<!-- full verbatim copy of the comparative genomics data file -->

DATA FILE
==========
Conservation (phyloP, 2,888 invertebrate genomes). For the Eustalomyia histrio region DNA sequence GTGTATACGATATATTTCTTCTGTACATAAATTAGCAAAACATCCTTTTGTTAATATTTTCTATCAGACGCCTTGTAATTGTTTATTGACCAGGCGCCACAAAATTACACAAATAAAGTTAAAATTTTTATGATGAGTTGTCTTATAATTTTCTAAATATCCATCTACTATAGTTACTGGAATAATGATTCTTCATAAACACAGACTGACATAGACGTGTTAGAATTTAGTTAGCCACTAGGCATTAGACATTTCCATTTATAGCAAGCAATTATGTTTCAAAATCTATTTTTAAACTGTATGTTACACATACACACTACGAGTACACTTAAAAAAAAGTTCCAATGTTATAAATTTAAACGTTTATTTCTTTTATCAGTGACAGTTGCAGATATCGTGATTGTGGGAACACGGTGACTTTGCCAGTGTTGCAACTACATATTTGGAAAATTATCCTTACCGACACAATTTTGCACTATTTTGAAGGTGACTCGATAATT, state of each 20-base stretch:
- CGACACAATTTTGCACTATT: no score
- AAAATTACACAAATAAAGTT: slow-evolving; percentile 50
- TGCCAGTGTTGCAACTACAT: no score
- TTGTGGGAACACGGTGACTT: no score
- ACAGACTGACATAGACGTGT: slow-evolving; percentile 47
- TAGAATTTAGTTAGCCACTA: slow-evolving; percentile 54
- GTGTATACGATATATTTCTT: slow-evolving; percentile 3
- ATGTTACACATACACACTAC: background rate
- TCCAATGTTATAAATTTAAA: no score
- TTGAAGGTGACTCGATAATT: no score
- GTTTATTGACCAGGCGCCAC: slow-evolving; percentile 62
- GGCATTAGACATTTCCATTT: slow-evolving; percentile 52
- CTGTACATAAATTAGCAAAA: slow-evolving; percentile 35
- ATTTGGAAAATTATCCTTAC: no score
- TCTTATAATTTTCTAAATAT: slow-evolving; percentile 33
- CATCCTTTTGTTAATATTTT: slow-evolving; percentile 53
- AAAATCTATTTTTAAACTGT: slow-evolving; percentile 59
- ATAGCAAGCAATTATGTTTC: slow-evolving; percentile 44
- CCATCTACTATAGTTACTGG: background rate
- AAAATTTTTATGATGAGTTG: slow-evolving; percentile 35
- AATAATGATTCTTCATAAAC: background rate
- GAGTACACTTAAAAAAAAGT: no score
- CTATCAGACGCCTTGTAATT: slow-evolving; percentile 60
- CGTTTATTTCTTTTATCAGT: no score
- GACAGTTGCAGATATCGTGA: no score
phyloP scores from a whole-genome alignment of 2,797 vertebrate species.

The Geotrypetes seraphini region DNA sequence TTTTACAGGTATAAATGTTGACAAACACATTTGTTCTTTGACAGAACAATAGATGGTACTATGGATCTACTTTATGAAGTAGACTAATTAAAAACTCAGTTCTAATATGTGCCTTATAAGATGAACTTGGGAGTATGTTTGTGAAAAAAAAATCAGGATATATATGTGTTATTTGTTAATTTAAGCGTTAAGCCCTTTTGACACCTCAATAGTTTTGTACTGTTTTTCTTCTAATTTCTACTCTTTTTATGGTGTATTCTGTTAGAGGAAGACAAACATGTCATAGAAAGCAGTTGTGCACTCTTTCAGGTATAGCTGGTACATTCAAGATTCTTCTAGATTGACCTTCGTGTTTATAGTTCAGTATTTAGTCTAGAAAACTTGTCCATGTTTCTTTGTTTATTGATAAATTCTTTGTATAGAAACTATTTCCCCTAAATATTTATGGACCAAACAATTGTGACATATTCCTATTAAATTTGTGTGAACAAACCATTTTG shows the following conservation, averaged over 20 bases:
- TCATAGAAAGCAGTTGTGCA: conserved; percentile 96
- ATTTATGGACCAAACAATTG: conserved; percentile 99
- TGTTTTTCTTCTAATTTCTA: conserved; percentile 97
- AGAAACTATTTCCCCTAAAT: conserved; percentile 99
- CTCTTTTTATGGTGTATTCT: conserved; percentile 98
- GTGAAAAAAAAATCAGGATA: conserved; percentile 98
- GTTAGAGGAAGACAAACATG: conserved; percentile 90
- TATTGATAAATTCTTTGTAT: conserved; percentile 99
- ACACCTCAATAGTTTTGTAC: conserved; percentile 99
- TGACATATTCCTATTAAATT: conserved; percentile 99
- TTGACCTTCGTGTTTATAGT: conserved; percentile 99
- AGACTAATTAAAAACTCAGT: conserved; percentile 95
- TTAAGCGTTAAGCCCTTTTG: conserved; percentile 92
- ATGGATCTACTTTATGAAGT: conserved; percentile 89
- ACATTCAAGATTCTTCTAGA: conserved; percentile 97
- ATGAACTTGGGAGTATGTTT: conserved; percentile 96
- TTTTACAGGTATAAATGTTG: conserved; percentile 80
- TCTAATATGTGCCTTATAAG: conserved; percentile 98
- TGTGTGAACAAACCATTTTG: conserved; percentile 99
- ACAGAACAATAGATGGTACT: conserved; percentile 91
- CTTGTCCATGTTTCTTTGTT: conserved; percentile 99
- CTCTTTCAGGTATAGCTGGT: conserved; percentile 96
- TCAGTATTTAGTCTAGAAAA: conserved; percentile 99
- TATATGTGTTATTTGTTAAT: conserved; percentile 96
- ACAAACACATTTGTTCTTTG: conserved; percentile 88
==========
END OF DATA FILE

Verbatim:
Conservation (phyloP, 2,888 invertebrate genomes). For the Eustalomyia histrio region DNA sequence GTGTATACGATATATTTCTTCTGTACATAAATTAGCAAAACATCCTTTTGTTAATATTTTCTATCAGACGCCTTGTAATTGTTTATTGACCAGGCGCCACAAAATTACACAAATAAAGTTAAAATTTTTATGATGAGTTGTCTTATAATTTTCTAAATATCCATCTACTATAGTTACTGGAATAATGATTCTTCATAAACACAGACTGACATAGACGTGTTAGAATTTAGTTAGCCACTAGGCATTAGACATTTCCATTTATAGCAAGCAATTATGTTTCAAAATCTATTTTTAAACTGTATGTTACACATACACACTACGAGTACACTTAAAAAAAAGTTCCAATGTTATAAATTTAAACGTTTATTTCTTTTATCAGTGACAGTTGCAGATATCGTGATTGTGGGAACACGGTGACTTTGCCAGTGTTGCAACTACATATTTGGAAAATTATCCTTACCGACACAATTTTGCACTATTTTGAAGGTGACTCGATAATT, state of each 20-base stretch:
- CGACACAATTTTGCACTATT: no score
- AAAATTACACAAATAAAGTT: slow-evolving; percentile 50
- TGCCAGTGTTGCAACTACAT: no score
- TTGTGGGAACACGGTGACTT: no score
- ACAGACTGACATAGACGTGT: slow-evolving; percentile 47
- TAGAATTTAGTTAGCCACTA: slow-evolving; percentile 54
- GTGTATACGATATATTTCTT: slow-evolving; percentile 3
- ATGTTACACATACACACTAC: background rate
- TCCAATGTTATAAATTTAAA: no score
- TTGAAGGTGACTCGATAATT: no score
- GTTTATTGACCAGGCGCCAC: slow-evolving; percentile 62
- GGCATTAGACATTTCCATTT: slow-evolving; percentile 52
- CTGTACATAAATTAGCAAAA: slow-evolving; percentile 35
- ATTTGGAAAATTATCCTTAC: no score
- TCTTATAATTTTCTAAATAT: slow-evolving; percentile 33
- CATCCTTTTGTTAATATTTT: slow-evolving; percentile 53
- AAAATCTATTTTTAAACTGT: slow-evolving; percentile 59
- ATAGCAAGCAATTATGTTTC: slow-evolving; percentile 44
- CCATCTACTATAGTTACTGG: background rate
- AAAATTTTTATGATGAGTTG: slow-evolving; percentile 35
- AATAATGATTCTTCATAAAC: background rate
- GAGTACACTTAAAAAAAAGT: no score
- CTATCAGACGCCTTGTAATT: slow-evolving; percentile 60
- CGTTTATTTCTTTTATCAGT: no score
- GACAGTTGCAGATATCGTGA: no score
phyloP scores from a whole-genome alignment of 2,797 vertebrate species.

The Geotrypetes seraphini region DNA sequence TTTTACAGGTATAAATGTTGACAAACACATTTGTTCTTTGACAGAACAATAGATGGTACTATGGATCTACTTTATGAAGTAGACTAATTAAAAACTCAGTTCTAATATGTGCCTTATAAGATGAACTTGGGAGTATGTTTGTGAAAAAAAAATCAGGATATATATGTGTTATTTGTTAATTTAAGCGTTAAGCCCTTTTGACACCTCAATAGTTTTGTACTGTTTTTCTTCTAATTTCTACTCTTTTTATGGTGTATTCTGTTAGAGGAAGACAAACATGTCATAGAAAGCAGTTGTGCACTCTTTCAGGTATAGCTGGTACATTCAAGATTCTTCTAGATTGACCTTCGTGTTTATAGTTCAGTATTTAGTCTAGAAAACTTGTCCATGTTTCTTTGTTTATTGATAAATTCTTTGTATAGAAACTATTTCCCCTAAATATTTATGGACCAAACAATTGTGACATATTCCTATTAAATTTGTGTGAACAAACCATTTTG shows the following conservation, averaged over 20 bases:
- TCATAGAAAGCAGTTGTGCA: conserved; percentile 96
- ATTTATGGACCAAACAATTG: conserved; percentile 99
- TGTTTTTCTTCTAATTTCTA: conserved; percentile 97
- AGAAACTATTTCCCCTAAAT: conserved; percentile 99
- CTCTTTTTATGGTGTATTCT: conserved; percentile 98
- GTGAAAAAAAAATCAGGATA: conserved; percentile 98
- GTTAGAGGAAGACAAACATG: conserved; percentile 90
- TATTGATAAATTCTTTGTAT: conserved; percentile 99
- ACACCTCAATAGTTTTGTAC: conserved; percentile 99
- TGACATATTCCTATTAAATT: conserved; percentile 99
- TTGACCTTCGTGTTTATAGT: conserved; percentile 99
- AGACTAATTAAAAACTCAGT: conserved; percentile 95
- TTAAGCGTTAAGCCCTTTTG: conserved; percentile 92
- ATGGATCTACTTTATGAAGT: conserved; percentile 89
- ACATTCAAGATTCTTCTAGA: conserved; percentile 97
- ATGAACTTGGGAGTATGTTT: conserved; percentile 96
- TTTTACAGGTATAAATGTTG: conserved; percentile 80
- TCTAATATGTGCCTTATAAG: conserved; percentile 98
- TGTGTGAACAAACCATTTTG: conserved; percentile 99
- ACAGAACAATAGATGGTACT: conserved; percentile 91
- CTTGTCCATGTTTCTTTGTT: conserved; percentile 99
- CTCTTTCAGGTATAGCTGGT: conserved; percentile 96
- TCAGTATTTAGTCTAGAAAA: conserved; percentile 99
- TATATGTGTTATTTGTTAAT: conserved; percentile 96
- ACAAACACATTTGTTCTTTG: conserved; percentile 88